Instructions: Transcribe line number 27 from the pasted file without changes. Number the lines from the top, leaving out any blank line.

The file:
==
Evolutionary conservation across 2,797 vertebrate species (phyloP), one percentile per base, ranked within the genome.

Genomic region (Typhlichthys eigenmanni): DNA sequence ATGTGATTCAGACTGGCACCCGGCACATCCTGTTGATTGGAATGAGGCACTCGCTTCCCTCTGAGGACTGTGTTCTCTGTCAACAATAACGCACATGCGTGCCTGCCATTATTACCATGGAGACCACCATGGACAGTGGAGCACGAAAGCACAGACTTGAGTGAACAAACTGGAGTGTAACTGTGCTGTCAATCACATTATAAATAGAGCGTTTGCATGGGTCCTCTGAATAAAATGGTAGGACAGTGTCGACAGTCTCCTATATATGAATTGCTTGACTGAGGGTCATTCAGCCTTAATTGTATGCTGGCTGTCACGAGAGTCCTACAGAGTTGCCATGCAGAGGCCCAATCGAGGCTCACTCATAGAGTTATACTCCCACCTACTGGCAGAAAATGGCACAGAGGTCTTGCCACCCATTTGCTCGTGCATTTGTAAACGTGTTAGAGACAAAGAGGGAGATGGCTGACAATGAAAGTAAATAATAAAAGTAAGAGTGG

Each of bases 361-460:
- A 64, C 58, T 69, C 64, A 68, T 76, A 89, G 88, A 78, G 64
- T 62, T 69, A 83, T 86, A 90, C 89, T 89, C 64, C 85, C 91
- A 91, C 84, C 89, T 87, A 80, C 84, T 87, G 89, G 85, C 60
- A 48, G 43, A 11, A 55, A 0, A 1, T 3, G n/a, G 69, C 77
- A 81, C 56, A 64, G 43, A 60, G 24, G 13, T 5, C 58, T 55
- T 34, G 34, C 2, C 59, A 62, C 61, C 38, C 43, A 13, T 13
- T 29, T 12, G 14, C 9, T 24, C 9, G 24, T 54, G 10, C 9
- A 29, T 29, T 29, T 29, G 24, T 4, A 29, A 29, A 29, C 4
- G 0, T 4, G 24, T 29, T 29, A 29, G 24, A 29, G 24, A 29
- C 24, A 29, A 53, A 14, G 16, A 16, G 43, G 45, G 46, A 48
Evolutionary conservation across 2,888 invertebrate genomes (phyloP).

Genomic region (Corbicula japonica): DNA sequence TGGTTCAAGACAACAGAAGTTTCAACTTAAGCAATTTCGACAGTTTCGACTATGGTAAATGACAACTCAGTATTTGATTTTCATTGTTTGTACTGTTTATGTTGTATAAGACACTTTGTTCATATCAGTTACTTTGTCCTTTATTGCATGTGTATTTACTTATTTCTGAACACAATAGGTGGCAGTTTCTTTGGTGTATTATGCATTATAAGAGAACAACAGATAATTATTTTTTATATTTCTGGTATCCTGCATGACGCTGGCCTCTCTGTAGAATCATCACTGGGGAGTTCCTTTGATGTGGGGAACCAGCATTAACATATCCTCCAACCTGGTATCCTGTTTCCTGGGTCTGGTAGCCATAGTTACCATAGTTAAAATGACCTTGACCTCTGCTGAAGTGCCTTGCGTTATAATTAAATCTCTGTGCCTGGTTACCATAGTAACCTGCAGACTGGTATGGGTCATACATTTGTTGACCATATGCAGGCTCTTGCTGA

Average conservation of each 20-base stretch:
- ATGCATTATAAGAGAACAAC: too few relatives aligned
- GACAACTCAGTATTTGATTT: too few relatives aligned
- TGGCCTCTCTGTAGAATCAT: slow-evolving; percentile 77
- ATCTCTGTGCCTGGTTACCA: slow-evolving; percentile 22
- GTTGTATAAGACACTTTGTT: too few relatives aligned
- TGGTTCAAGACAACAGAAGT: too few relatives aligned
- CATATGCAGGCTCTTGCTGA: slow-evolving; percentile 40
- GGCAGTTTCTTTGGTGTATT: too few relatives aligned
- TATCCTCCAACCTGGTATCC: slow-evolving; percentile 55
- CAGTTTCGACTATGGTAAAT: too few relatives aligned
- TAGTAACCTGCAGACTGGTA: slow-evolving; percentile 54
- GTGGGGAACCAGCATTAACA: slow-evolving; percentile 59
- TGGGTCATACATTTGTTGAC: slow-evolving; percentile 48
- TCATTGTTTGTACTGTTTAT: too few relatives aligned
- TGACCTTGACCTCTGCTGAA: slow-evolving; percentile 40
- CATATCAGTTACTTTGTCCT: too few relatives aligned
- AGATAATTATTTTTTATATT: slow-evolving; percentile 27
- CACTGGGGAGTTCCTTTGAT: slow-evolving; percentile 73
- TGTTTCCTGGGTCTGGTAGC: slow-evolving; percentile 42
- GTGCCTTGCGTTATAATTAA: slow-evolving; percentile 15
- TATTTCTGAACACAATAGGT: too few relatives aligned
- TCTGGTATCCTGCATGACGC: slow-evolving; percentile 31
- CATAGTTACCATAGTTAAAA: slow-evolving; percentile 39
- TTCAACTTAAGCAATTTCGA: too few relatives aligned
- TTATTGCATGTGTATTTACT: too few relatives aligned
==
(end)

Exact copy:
- TAGTAACCTGCAGACTGGTA: slow-evolving; percentile 54